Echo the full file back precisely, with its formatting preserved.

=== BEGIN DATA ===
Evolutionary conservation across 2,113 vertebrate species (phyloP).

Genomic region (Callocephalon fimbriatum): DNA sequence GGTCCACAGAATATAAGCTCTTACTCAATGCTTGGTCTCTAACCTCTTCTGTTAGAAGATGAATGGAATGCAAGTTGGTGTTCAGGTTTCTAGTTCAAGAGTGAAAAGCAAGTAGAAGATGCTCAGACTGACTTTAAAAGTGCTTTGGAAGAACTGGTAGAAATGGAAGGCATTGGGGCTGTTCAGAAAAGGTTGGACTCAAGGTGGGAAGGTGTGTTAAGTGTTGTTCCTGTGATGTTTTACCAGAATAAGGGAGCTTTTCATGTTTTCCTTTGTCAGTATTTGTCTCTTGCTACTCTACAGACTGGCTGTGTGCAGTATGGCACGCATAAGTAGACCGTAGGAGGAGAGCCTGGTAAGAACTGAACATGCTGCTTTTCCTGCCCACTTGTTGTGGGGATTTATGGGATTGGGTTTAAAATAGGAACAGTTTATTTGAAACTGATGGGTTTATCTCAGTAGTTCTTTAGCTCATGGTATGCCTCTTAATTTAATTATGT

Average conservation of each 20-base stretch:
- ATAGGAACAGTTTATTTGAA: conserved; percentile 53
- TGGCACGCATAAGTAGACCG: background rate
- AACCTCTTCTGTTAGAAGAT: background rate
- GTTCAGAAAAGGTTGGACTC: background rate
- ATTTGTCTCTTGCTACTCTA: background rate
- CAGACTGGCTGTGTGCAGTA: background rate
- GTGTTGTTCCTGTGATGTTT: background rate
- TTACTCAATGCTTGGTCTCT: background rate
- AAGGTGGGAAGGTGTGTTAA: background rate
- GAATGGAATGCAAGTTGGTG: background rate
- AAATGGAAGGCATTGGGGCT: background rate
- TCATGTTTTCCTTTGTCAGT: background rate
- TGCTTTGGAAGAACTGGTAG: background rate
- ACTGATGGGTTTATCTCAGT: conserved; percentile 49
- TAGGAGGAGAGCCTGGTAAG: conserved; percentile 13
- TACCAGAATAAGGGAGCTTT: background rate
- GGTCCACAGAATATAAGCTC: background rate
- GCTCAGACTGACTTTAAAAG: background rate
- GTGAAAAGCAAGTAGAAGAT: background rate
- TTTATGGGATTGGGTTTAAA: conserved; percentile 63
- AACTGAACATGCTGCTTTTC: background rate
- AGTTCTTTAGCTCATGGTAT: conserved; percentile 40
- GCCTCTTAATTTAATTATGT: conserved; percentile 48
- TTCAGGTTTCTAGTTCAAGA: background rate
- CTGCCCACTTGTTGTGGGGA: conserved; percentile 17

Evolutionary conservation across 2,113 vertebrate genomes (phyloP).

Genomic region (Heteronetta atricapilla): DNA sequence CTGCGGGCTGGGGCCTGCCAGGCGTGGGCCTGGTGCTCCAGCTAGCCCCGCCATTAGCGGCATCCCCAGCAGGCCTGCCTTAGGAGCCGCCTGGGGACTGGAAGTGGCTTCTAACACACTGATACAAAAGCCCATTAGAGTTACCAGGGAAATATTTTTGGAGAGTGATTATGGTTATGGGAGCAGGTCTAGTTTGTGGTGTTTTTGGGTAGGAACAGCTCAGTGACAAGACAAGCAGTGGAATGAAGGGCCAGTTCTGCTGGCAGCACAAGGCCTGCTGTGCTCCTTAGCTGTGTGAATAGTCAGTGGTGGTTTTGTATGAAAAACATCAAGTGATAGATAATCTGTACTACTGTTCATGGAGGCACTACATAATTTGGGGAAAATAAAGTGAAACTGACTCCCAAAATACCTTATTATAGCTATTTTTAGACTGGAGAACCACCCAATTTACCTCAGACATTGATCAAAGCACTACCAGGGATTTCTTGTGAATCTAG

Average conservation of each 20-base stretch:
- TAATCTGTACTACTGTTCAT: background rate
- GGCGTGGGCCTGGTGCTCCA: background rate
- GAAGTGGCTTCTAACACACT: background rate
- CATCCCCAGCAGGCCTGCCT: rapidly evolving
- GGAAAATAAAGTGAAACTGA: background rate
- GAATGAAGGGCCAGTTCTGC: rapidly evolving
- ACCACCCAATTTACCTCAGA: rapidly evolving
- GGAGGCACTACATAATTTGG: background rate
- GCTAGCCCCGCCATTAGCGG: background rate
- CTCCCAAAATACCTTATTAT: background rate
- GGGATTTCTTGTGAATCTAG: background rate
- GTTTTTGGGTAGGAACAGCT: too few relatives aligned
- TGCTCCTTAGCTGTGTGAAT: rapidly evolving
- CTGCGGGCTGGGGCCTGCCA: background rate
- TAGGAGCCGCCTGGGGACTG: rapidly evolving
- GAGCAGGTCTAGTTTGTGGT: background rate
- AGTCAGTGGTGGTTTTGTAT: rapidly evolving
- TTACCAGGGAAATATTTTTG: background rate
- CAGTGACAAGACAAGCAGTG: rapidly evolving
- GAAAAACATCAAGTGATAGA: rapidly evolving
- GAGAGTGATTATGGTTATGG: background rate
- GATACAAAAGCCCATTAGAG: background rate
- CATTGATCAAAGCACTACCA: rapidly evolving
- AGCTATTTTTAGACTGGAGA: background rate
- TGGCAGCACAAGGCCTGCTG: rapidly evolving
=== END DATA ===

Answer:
Evolutionary conservation across 2,113 vertebrate species (phyloP).

Genomic region (Callocephalon fimbriatum): DNA sequence GGTCCACAGAATATAAGCTCTTACTCAATGCTTGGTCTCTAACCTCTTCTGTTAGAAGATGAATGGAATGCAAGTTGGTGTTCAGGTTTCTAGTTCAAGAGTGAAAAGCAAGTAGAAGATGCTCAGACTGACTTTAAAAGTGCTTTGGAAGAACTGGTAGAAATGGAAGGCATTGGGGCTGTTCAGAAAAGGTTGGACTCAAGGTGGGAAGGTGTGTTAAGTGTTGTTCCTGTGATGTTTTACCAGAATAAGGGAGCTTTTCATGTTTTCCTTTGTCAGTATTTGTCTCTTGCTACTCTACAGACTGGCTGTGTGCAGTATGGCACGCATAAGTAGACCGTAGGAGGAGAGCCTGGTAAGAACTGAACATGCTGCTTTTCCTGCCCACTTGTTGTGGGGATTTATGGGATTGGGTTTAAAATAGGAACAGTTTATTTGAAACTGATGGGTTTATCTCAGTAGTTCTTTAGCTCATGGTATGCCTCTTAATTTAATTATGT

Average conservation of each 20-base stretch:
- ATAGGAACAGTTTATTTGAA: conserved; percentile 53
- TGGCACGCATAAGTAGACCG: background rate
- AACCTCTTCTGTTAGAAGAT: background rate
- GTTCAGAAAAGGTTGGACTC: background rate
- ATTTGTCTCTTGCTACTCTA: background rate
- CAGACTGGCTGTGTGCAGTA: background rate
- GTGTTGTTCCTGTGATGTTT: background rate
- TTACTCAATGCTTGGTCTCT: background rate
- AAGGTGGGAAGGTGTGTTAA: background rate
- GAATGGAATGCAAGTTGGTG: background rate
- AAATGGAAGGCATTGGGGCT: background rate
- TCATGTTTTCCTTTGTCAGT: background rate
- TGCTTTGGAAGAACTGGTAG: background rate
- ACTGATGGGTTTATCTCAGT: conserved; percentile 49
- TAGGAGGAGAGCCTGGTAAG: conserved; percentile 13
- TACCAGAATAAGGGAGCTTT: background rate
- GGTCCACAGAATATAAGCTC: background rate
- GCTCAGACTGACTTTAAAAG: background rate
- GTGAAAAGCAAGTAGAAGAT: background rate
- TTTATGGGATTGGGTTTAAA: conserved; percentile 63
- AACTGAACATGCTGCTTTTC: background rate
- AGTTCTTTAGCTCATGGTAT: conserved; percentile 40
- GCCTCTTAATTTAATTATGT: conserved; percentile 48
- TTCAGGTTTCTAGTTCAAGA: background rate
- CTGCCCACTTGTTGTGGGGA: conserved; percentile 17

Evolutionary conservation across 2,113 vertebrate genomes (phyloP).

Genomic region (Heteronetta atricapilla): DNA sequence CTGCGGGCTGGGGCCTGCCAGGCGTGGGCCTGGTGCTCCAGCTAGCCCCGCCATTAGCGGCATCCCCAGCAGGCCTGCCTTAGGAGCCGCCTGGGGACTGGAAGTGGCTTCTAACACACTGATACAAAAGCCCATTAGAGTTACCAGGGAAATATTTTTGGAGAGTGATTATGGTTATGGGAGCAGGTCTAGTTTGTGGTGTTTTTGGGTAGGAACAGCTCAGTGACAAGACAAGCAGTGGAATGAAGGGCCAGTTCTGCTGGCAGCACAAGGCCTGCTGTGCTCCTTAGCTGTGTGAATAGTCAGTGGTGGTTTTGTATGAAAAACATCAAGTGATAGATAATCTGTACTACTGTTCATGGAGGCACTACATAATTTGGGGAAAATAAAGTGAAACTGACTCCCAAAATACCTTATTATAGCTATTTTTAGACTGGAGAACCACCCAATTTACCTCAGACATTGATCAAAGCACTACCAGGGATTTCTTGTGAATCTAG

Average conservation of each 20-base stretch:
- TAATCTGTACTACTGTTCAT: background rate
- GGCGTGGGCCTGGTGCTCCA: background rate
- GAAGTGGCTTCTAACACACT: background rate
- CATCCCCAGCAGGCCTGCCT: rapidly evolving
- GGAAAATAAAGTGAAACTGA: background rate
- GAATGAAGGGCCAGTTCTGC: rapidly evolving
- ACCACCCAATTTACCTCAGA: rapidly evolving
- GGAGGCACTACATAATTTGG: background rate
- GCTAGCCCCGCCATTAGCGG: background rate
- CTCCCAAAATACCTTATTAT: background rate
- GGGATTTCTTGTGAATCTAG: background rate
- GTTTTTGGGTAGGAACAGCT: too few relatives aligned
- TGCTCCTTAGCTGTGTGAAT: rapidly evolving
- CTGCGGGCTGGGGCCTGCCA: background rate
- TAGGAGCCGCCTGGGGACTG: rapidly evolving
- GAGCAGGTCTAGTTTGTGGT: background rate
- AGTCAGTGGTGGTTTTGTAT: rapidly evolving
- TTACCAGGGAAATATTTTTG: background rate
- CAGTGACAAGACAAGCAGTG: rapidly evolving
- GAAAAACATCAAGTGATAGA: rapidly evolving
- GAGAGTGATTATGGTTATGG: background rate
- GATACAAAAGCCCATTAGAG: background rate
- CATTGATCAAAGCACTACCA: rapidly evolving
- AGCTATTTTTAGACTGGAGA: background rate
- TGGCAGCACAAGGCCTGCTG: rapidly evolving